NYT proclaims “Breaking News”!

Gary Schwitzer is the founder and publisher of HealthNewsReview. He has covered health care news almost exclusively since 1973. Here is his online bio.  He tweets as @garyschwitzer or as @HealthNewsRevu.

Breaking News!

What does that mean?  Besides sinking to the level of the old TV news style of “If it bleeds, it leads” newscasts.

But the New York Times trotted out that tired old trope by tweeting, ‘Breaking News: A brain implant allowed a fully paralyzed man to communicate using his thoughts, a newly published study reported.” 

I’m on a camping vacation and don’t have a computer with me, but I had to make at least a few comments about this post.

What does/should breaking news mean?  I suggest that it means “Drop everything….this is something you must know right now…it will rock your world” – or something similar.

But here is what the term was applied to:

  • a story about one person in an experiment – a person apparently not even being followed by the researchers anymore;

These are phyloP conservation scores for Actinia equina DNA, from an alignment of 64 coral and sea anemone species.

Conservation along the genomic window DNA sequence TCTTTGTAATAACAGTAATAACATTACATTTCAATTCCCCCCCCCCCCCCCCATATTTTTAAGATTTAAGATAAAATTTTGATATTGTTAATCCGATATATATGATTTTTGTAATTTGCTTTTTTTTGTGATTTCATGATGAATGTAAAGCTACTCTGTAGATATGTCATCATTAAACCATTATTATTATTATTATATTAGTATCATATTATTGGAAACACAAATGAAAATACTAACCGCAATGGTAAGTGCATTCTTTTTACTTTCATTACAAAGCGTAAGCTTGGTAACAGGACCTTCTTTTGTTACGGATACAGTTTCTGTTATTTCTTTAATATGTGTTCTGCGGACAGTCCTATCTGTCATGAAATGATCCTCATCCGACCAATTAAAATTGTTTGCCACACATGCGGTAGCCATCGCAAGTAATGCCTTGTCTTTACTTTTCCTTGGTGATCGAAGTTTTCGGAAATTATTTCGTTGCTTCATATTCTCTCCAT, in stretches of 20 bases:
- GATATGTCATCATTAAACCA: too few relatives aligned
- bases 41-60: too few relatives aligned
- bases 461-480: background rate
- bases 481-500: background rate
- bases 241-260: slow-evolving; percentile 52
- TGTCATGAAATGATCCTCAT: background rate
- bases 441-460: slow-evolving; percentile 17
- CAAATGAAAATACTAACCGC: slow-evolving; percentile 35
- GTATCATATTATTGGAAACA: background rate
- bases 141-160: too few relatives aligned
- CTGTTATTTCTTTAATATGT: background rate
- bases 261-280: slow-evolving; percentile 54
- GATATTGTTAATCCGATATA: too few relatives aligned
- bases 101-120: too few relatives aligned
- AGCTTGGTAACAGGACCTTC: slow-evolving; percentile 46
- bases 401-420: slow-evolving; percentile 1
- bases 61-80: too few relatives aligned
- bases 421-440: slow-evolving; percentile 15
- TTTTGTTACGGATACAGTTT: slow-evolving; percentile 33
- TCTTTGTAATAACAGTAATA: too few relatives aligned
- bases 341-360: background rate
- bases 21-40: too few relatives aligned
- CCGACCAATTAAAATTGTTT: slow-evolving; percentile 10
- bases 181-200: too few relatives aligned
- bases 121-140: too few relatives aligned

• a finding reported by two researchers who – according to the revelation that begins in the story’s seventh paragraph – were found by the German Research Foundation to have committed scientific misconduct and were sanctioned by that group;
  • a finding which one researcher quoted in the story said “should be taken with a massive mountain of salt”;
  • a story that was also reported the same day by STAT – perhaps even earlier in the day by STAT.  Since I don’t buy into the whole breaking news hype, I don’t get into judgment about who was first.  Either way, it makes the whole “Breaking News” BS more evident.
  • a story that STAT’s headline handled much more reasonably, stating: “With new ‘brain-reading’ research, a once-tarnished scientist seeks redemption.”  That puts the elephant in the room actually in the room much sooner for all readers to see immediately.
  • a story that the NYT writer promoted in Twitter in this way:  “tadaa!  My first article for @nytimes is out.”

I emphasize that research looking for ways to help paralyzed people communicate is important. Some impressive, meaningful advances have already been made in this field.

Readers don’t benefit from “Breaking News” hype.  Please allow the science, the data, the long-term results replicated by others to speak for itself.

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